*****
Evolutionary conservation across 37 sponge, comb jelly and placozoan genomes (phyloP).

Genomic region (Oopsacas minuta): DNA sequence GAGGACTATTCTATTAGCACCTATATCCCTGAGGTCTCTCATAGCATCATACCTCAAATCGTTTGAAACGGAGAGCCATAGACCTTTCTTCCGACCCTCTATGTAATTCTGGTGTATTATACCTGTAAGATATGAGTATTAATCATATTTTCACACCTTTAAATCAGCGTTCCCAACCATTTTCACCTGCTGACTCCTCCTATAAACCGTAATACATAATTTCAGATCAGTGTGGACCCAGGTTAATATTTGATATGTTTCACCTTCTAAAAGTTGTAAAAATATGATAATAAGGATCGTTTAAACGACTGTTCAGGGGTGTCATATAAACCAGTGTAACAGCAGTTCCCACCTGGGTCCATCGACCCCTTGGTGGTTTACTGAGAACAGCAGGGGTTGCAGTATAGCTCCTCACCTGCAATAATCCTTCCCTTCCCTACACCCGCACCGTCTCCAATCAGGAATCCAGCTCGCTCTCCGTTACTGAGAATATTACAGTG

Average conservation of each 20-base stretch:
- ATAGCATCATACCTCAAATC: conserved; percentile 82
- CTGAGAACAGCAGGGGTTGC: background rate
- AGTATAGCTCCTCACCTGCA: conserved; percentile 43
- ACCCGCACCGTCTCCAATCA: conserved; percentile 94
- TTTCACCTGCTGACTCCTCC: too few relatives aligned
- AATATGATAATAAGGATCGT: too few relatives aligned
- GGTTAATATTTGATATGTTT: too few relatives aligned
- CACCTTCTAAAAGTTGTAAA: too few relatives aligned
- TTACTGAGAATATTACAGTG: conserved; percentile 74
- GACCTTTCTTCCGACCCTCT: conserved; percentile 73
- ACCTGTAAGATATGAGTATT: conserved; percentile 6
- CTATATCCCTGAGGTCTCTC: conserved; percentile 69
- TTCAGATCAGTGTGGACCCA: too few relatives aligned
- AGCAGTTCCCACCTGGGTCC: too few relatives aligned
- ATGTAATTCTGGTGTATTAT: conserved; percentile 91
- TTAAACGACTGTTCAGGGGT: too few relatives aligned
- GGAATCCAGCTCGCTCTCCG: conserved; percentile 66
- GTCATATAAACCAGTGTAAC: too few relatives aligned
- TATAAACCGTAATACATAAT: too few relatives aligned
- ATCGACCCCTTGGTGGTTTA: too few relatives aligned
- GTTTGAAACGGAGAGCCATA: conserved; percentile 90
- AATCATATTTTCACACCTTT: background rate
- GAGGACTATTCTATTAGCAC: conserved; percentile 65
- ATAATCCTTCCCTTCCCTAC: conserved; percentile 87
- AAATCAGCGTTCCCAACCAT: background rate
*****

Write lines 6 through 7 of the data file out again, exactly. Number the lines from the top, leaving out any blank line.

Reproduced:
- AGTATAGCTCCTCACCTGCA: conserved; percentile 43
- ACCCGCACCGTCTCCAATCA: conserved; percentile 94